out much more efficiently.
In order to develop ways to detect abuse of the WHOIS system, the work
included an analysis of the data looking for past abuses and the means to
characterise them. The project developed a methodology for anomaly
detection and characterisation based on the analysis of information
contained in application logs. Some bespoke visualizations were developed
to aid detection of patterns in sources querying particular domains, the
range of domains queried by particular sources and temporal variations in
querying behaviour. These enabled various anomalies in overall volumes of
queries to be analysed. A framework was produced that analysed the data;
able to generate on demand reports to indicate any suspicious behaviour in
the WHOIS queries and could deal with the large number of queries
received, approximately 500,000-750,000 queries per day4,5,6.
References to the research
The research within the KTP was informed, in part, by two EPSRC-funded
• GR/R96224/01 (2003-2005) Visualization Middleware for e-Science. Award
value: £56,275. Principal Investigator: Professor David Duce.
• GR/S68514/01 (2004-2007) OPEN OVERLAYS: Component-based Communication
Support for the Grid. Award value: £214,614. Principal Investigator:
Professor David Duce http://gow.epsrc.ac.uk/NGBOViewGrant.aspx?GrantRef=GR/S68514/01
1. KTP006502 Dr Faye Mitchell, Prof. David Duce, `To create a system
based on techniques of knowledge discovery, data mining and information
visulisation, to support detection of fraudulent usage of the company's
domain name registry' with Nominet UK August 2007 to August 2009 £124,222.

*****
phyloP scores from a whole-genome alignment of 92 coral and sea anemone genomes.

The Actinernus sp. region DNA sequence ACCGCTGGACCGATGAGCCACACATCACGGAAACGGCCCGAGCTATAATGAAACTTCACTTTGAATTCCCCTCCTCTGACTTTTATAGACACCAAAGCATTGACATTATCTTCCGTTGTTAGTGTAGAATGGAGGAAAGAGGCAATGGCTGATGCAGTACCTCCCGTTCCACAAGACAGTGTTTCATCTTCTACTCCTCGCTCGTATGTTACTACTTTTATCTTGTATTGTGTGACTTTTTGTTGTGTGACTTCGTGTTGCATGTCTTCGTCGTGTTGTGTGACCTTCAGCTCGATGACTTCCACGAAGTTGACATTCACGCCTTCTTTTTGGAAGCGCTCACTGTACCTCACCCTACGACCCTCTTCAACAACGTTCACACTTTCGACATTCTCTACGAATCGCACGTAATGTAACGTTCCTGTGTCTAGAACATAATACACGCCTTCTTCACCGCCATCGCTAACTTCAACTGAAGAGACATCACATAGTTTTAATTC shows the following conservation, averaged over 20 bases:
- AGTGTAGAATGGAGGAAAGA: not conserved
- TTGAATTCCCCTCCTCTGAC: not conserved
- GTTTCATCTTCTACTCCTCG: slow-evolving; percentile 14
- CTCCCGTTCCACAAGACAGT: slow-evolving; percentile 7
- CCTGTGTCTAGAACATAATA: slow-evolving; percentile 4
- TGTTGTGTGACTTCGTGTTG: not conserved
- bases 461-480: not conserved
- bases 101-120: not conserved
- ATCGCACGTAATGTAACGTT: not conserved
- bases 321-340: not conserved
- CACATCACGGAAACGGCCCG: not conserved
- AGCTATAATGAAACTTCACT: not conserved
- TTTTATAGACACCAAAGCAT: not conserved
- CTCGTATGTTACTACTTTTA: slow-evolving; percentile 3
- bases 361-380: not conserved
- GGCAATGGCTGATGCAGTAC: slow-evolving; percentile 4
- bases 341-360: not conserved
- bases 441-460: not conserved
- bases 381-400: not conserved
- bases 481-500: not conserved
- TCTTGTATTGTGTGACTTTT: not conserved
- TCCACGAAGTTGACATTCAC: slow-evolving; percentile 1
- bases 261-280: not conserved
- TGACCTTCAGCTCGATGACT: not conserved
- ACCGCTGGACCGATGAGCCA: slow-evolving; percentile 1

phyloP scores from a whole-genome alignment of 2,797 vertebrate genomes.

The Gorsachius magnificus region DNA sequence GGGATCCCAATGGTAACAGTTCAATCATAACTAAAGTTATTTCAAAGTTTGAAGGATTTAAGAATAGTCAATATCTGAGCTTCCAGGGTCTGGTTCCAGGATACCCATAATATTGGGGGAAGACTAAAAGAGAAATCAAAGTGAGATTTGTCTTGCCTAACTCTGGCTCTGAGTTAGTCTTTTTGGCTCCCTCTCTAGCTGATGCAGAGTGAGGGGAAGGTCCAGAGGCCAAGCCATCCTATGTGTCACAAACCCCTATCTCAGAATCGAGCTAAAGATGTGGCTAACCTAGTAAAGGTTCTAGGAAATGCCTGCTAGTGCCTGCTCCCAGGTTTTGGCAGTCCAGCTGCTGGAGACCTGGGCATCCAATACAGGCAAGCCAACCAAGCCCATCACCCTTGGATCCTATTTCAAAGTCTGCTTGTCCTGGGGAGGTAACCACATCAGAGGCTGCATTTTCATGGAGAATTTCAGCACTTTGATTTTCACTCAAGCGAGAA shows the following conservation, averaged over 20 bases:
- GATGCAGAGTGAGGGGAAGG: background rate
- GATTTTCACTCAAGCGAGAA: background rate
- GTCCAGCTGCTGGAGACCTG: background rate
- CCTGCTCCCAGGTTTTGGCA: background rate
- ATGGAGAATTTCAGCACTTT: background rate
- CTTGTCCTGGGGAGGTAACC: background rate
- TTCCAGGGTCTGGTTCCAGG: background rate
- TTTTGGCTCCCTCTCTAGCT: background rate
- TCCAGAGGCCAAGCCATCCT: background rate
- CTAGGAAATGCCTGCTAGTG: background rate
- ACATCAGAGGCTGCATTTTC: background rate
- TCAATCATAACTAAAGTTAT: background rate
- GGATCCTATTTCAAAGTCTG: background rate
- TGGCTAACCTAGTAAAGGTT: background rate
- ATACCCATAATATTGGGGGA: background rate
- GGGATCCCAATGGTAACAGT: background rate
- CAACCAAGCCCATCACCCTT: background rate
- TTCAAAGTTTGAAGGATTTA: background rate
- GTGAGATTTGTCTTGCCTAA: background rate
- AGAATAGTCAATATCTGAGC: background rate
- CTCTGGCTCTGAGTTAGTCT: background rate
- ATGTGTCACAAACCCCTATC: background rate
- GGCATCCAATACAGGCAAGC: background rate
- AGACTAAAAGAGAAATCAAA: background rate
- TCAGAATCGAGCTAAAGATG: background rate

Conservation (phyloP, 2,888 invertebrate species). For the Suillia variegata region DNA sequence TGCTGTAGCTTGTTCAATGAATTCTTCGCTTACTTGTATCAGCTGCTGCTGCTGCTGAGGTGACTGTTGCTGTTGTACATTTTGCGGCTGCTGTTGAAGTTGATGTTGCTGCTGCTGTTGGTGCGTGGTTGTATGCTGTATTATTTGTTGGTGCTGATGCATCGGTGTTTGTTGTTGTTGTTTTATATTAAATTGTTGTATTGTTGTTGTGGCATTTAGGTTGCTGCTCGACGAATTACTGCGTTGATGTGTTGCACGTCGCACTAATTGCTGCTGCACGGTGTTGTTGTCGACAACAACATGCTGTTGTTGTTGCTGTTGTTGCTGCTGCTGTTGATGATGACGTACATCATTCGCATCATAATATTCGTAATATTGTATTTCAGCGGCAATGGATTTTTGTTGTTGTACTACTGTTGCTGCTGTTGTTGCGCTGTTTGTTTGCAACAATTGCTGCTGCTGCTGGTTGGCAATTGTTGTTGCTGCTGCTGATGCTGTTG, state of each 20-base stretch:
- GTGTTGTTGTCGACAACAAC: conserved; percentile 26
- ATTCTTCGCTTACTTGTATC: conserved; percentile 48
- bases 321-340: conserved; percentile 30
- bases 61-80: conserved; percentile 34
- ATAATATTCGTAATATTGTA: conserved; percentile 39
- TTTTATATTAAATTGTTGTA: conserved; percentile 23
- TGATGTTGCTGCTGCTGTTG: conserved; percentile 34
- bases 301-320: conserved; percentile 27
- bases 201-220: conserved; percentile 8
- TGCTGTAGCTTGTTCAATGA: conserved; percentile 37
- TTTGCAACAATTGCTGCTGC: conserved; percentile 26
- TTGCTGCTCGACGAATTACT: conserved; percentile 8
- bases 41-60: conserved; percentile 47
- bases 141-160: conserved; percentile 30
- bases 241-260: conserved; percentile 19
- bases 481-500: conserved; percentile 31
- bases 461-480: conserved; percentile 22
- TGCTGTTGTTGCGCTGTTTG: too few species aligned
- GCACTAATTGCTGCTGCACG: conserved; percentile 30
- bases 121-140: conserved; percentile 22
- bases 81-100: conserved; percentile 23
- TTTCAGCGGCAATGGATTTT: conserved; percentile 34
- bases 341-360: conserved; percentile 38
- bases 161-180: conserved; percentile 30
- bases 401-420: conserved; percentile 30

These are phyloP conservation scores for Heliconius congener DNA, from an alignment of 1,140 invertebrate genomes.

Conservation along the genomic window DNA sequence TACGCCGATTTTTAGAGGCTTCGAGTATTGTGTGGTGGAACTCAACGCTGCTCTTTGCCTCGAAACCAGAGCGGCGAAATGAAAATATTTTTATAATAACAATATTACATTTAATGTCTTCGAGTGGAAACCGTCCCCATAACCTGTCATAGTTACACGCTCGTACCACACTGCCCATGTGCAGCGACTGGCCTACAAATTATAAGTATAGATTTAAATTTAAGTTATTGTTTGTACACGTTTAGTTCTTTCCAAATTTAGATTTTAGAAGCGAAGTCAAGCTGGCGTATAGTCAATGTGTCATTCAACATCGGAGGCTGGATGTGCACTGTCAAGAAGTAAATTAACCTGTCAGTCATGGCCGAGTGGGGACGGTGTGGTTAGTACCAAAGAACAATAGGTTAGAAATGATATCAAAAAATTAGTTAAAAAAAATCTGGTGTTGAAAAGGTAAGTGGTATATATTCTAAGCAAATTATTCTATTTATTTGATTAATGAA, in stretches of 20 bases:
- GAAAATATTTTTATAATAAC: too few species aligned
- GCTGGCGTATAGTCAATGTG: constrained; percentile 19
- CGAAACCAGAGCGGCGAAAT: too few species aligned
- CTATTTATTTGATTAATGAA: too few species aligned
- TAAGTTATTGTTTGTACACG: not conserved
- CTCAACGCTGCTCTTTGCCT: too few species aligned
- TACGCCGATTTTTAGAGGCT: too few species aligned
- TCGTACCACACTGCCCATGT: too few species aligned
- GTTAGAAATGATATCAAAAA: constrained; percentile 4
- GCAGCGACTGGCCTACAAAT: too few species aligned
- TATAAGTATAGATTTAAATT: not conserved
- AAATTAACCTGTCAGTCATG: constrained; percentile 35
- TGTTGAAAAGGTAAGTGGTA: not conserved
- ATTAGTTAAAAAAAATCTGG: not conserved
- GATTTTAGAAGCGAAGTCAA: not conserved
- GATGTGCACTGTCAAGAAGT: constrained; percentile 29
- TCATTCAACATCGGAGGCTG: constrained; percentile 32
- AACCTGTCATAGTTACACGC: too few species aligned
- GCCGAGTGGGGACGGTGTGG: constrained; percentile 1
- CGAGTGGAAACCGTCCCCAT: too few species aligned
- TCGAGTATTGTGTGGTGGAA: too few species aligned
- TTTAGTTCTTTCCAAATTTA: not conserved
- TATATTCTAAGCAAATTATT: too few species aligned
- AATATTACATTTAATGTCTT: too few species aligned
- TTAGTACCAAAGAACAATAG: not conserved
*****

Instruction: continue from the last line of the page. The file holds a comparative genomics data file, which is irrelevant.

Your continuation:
2. Linari, A. Mitchell, F., Duce, D. and Morris, S.Typo-Squatting: The
"Curse'' of Popularity. In Proc. of the WebSci'09: Society On-Line,
18-20 March 2009, Athens, Greece. Available at: http://journal.webscience.org/187/.
(Poster presentation of 5 page paper.)
6. Buckley, O., Duce, D. and Morris, S. The When, Where and Who of
Visualising WHOIS Data, poster presentation at EuroVis 2009
Details of the impact
The project, informed by the expertise of Duce and Mitchell, enabled
Nominet to offer its clients improved performance, service and practice,
through understanding the prevalence and characteristics of typosquatting
and methods to detect abuse of the WHOIS system.
Furthermore, the research has enabled benefits that are not only
immediate to Nominet but also to their industry through influencing their
practice. Of further significance are the on-going benefits to Nominet's
clients, who are better able to police their brands, and their customers
through a reduction in losses due to fraud. In 2009, the number of .uk
registered domain names passed 8 million increasing to 9.7 million in 2011
Importance of measuring typosquatting; improved policing and improved
The typosquatting work made Nominet realise that identifying appropriate
geometries to characterise various aspects of the Internet is a
potentially fruitful line of research. Based on this initial project, a
new line of research is being explored by Nominet, looking at developing
algorithms for analysing the registry that may lead to new and improved
products and services for Nominet's customers.
One of the direct outputs of the partnership was a prototype of an
extension to Nominet's Public Register Search Service (PRSS) query system7,
which can conduct a typosquatting check. The PRSS system is used, amongst
other things, to assist in establishing or defending intellectual property
rights and other similar matters. The extension allows companies to better